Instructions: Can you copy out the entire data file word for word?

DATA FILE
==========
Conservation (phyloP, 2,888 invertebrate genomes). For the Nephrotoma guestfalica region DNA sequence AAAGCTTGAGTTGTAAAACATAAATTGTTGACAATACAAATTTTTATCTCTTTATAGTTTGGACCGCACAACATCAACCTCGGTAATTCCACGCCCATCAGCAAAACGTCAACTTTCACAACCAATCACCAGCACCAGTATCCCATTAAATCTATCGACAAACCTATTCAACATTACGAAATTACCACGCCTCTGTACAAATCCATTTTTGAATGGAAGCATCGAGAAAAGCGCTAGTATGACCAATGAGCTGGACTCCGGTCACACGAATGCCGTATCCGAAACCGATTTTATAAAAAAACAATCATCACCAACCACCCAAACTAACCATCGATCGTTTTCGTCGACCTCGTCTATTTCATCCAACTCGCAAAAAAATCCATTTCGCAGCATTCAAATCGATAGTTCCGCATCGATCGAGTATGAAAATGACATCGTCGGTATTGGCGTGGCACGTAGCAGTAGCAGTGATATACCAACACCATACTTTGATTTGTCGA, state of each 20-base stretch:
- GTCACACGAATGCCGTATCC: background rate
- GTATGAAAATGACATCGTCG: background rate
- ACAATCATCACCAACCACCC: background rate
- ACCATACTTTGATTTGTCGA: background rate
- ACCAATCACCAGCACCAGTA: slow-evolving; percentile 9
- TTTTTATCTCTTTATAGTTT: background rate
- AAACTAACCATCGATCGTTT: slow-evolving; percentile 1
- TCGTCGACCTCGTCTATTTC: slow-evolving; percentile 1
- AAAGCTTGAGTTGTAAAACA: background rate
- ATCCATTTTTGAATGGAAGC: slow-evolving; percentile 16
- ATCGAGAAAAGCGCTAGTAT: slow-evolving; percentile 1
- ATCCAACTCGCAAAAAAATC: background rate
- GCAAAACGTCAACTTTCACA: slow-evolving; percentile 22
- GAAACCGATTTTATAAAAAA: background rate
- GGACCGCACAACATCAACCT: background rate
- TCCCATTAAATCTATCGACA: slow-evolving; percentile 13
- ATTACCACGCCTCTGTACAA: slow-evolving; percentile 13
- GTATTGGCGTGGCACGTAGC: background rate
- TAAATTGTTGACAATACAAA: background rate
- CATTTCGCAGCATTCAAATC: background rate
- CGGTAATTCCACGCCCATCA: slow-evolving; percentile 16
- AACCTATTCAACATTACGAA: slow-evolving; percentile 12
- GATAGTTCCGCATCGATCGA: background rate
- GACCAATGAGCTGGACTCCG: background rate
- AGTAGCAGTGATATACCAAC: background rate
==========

Conservation (phyloP, 2,888 invertebrate genomes). For the Nephrotoma guestfalica region DNA sequence AAAGCTTGAGTTGTAAAACATAAATTGTTGACAATACAAATTTTTATCTCTTTATAGTTTGGACCGCACAACATCAACCTCGGTAATTCCACGCCCATCAGCAAAACGTCAACTTTCACAACCAATCACCAGCACCAGTATCCCATTAAATCTATCGACAAACCTATTCAACATTACGAAATTACCACGCCTCTGTACAAATCCATTTTTGAATGGAAGCATCGAGAAAAGCGCTAGTATGACCAATGAGCTGGACTCCGGTCACACGAATGCCGTATCCGAAACCGATTTTATAAAAAAACAATCATCACCAACCACCCAAACTAACCATCGATCGTTTTCGTCGACCTCGTCTATTTCATCCAACTCGCAAAAAAATCCATTTCGCAGCATTCAAATCGATAGTTCCGCATCGATCGAGTATGAAAATGACATCGTCGGTATTGGCGTGGCACGTAGCAGTAGCAGTGATATACCAACACCATACTTTGATTTGTCGA, state of each 20-base stretch:
- GTCACACGAATGCCGTATCC: background rate
- GTATGAAAATGACATCGTCG: background rate
- ACAATCATCACCAACCACCC: background rate
- ACCATACTTTGATTTGTCGA: background rate
- ACCAATCACCAGCACCAGTA: slow-evolving; percentile 9
- TTTTTATCTCTTTATAGTTT: background rate
- AAACTAACCATCGATCGTTT: slow-evolving; percentile 1
- TCGTCGACCTCGTCTATTTC: slow-evolving; percentile 1
- AAAGCTTGAGTTGTAAAACA: background rate
- ATCCATTTTTGAATGGAAGC: slow-evolving; percentile 16
- ATCGAGAAAAGCGCTAGTAT: slow-evolving; percentile 1
- ATCCAACTCGCAAAAAAATC: background rate
- GCAAAACGTCAACTTTCACA: slow-evolving; percentile 22
- GAAACCGATTTTATAAAAAA: background rate
- GGACCGCACAACATCAACCT: background rate
- TCCCATTAAATCTATCGACA: slow-evolving; percentile 13
- ATTACCACGCCTCTGTACAA: slow-evolving; percentile 13
- GTATTGGCGTGGCACGTAGC: background rate
- TAAATTGTTGACAATACAAA: background rate
- CATTTCGCAGCATTCAAATC: background rate
- CGGTAATTCCACGCCCATCA: slow-evolving; percentile 16
- AACCTATTCAACATTACGAA: slow-evolving; percentile 12
- GATAGTTCCGCATCGATCGA: background rate
- GACCAATGAGCTGGACTCCG: background rate
- AGTAGCAGTGATATACCAAC: background rate